Roberto Hernandez (1998-2000)
The big, robust Puerto Rican-born closer signed a free agent deal to become an original member of the Devil Rays in 1998, spending the first three years in Tampa Bay and saving 101 games—still a franchise record—and giving a veteran assurance to a team that had little else in the way of solid pitching.
Hernandez probably would have been more popular at the Tropicana Dome had he pitched better there; his home ERA of 4.22 with the Devil Rays was in stark contrast to a 2.51 mark on the road. His best year overall came in 1999, when he saved 43 games for a Tampa team that only won 69; his total served as the Rays’ season record until Rafael Soriano bested it by two in 2010.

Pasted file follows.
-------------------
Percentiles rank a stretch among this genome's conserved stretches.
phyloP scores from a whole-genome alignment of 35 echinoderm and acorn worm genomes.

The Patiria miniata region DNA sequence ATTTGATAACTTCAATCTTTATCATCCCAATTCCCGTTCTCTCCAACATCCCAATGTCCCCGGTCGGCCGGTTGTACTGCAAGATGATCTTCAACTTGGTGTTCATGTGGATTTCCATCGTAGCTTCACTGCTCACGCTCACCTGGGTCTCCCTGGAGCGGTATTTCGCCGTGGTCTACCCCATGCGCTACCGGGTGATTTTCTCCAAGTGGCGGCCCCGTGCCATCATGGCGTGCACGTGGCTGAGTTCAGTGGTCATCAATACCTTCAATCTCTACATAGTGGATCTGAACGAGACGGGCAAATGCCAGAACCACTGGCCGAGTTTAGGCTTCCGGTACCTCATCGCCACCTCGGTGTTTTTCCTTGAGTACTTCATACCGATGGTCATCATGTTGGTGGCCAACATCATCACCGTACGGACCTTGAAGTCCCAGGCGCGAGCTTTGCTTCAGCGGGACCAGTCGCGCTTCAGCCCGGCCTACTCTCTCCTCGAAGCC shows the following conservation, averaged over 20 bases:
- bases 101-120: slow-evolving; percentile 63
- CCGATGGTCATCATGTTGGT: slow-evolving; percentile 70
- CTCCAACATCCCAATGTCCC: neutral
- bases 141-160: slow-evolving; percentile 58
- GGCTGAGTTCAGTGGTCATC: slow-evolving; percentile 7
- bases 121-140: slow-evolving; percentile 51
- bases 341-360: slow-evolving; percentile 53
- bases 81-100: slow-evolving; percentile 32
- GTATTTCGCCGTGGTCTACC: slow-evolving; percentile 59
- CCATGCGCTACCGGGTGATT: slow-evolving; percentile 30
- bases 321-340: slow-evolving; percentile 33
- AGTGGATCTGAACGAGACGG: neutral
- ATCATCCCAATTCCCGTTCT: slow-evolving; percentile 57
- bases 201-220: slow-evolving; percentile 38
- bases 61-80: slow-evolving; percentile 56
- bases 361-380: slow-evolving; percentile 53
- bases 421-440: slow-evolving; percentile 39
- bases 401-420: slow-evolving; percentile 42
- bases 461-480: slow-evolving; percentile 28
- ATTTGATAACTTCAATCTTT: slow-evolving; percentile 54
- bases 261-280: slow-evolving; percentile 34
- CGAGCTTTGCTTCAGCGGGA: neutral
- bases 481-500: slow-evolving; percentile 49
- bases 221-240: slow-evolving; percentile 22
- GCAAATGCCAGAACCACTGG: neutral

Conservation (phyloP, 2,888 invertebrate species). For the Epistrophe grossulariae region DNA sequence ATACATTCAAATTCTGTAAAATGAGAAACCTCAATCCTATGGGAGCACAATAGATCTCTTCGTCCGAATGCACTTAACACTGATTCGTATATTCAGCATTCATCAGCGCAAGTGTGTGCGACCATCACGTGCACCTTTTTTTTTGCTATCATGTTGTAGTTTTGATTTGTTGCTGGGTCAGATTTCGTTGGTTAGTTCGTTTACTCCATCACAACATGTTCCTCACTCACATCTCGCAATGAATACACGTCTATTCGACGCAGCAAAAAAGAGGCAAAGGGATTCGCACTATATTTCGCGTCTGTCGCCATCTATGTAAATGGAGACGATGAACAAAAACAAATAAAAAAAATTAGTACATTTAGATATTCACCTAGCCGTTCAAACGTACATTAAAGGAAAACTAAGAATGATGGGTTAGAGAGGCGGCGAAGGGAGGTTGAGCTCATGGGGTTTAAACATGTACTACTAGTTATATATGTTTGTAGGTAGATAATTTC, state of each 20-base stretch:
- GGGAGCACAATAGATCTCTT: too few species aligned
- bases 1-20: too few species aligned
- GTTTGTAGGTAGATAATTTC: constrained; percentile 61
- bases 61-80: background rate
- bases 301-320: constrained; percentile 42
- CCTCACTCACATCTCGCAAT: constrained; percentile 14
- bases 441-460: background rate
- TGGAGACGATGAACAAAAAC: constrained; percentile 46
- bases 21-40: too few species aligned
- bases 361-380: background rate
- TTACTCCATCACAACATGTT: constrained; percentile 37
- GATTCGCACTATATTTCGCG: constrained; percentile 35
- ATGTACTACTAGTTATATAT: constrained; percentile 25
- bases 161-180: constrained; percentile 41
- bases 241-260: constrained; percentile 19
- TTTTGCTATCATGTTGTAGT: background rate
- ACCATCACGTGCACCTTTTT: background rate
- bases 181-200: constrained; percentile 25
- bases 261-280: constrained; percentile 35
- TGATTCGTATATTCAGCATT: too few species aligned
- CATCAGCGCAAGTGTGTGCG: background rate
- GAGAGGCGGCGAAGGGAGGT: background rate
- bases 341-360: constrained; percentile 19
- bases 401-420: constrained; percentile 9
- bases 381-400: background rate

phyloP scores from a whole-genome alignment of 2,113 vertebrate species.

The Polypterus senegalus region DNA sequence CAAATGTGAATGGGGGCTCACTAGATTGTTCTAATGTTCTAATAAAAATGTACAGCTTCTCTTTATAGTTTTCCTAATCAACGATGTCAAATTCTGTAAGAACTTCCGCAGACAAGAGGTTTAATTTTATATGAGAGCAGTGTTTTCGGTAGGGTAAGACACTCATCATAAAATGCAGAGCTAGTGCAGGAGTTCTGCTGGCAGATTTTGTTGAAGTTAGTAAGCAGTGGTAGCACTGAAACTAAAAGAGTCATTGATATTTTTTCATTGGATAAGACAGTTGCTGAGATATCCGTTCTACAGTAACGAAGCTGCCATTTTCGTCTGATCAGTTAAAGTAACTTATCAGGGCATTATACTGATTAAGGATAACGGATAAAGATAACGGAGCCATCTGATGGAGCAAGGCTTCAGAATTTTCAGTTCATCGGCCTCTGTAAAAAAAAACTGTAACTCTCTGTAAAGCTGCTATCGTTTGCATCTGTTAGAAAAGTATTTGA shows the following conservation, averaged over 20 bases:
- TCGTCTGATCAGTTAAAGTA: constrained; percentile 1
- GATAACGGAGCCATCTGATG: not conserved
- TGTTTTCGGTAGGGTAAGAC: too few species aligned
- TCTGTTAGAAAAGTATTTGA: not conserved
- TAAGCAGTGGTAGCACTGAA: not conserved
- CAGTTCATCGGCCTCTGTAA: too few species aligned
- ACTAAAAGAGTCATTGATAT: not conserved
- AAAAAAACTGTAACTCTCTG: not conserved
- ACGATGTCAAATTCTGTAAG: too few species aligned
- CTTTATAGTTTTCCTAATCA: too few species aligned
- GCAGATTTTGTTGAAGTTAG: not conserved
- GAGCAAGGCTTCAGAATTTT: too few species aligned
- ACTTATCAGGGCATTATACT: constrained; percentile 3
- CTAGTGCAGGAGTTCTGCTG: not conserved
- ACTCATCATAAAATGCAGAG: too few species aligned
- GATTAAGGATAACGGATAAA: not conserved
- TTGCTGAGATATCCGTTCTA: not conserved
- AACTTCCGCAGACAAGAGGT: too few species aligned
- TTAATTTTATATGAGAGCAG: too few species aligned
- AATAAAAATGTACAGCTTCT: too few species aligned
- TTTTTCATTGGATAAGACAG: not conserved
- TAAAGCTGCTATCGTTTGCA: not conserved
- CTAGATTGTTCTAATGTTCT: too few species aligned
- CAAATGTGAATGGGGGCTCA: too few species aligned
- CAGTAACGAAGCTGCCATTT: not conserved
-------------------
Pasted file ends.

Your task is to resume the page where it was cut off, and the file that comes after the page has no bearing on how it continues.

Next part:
Traded after 2000, Hernandez underwhelmed for a few years as closer in Kansas City, then finished off his career for a number of teams through 2007 as a middle reliever or set-up man.
Hernandez is not to be confused with a namesake who previously went by the name Fausto Carmona and began a tour of duty for the Rays in 2013.
Tampa Bay Rays Team History: Year-by year records, statistics and an oral history of the Rays, decade by decade.
The Rays' Five Greatest Hitters: A list of the five greatest hitters based on their productivity and efficiency.
The Rays' Five Greatest Games: A list of five memorable games and other notable personal achievements that have defined the Rays' history.
How did This Great Game determine the list of the Rays' five greatest hitters? Find out here.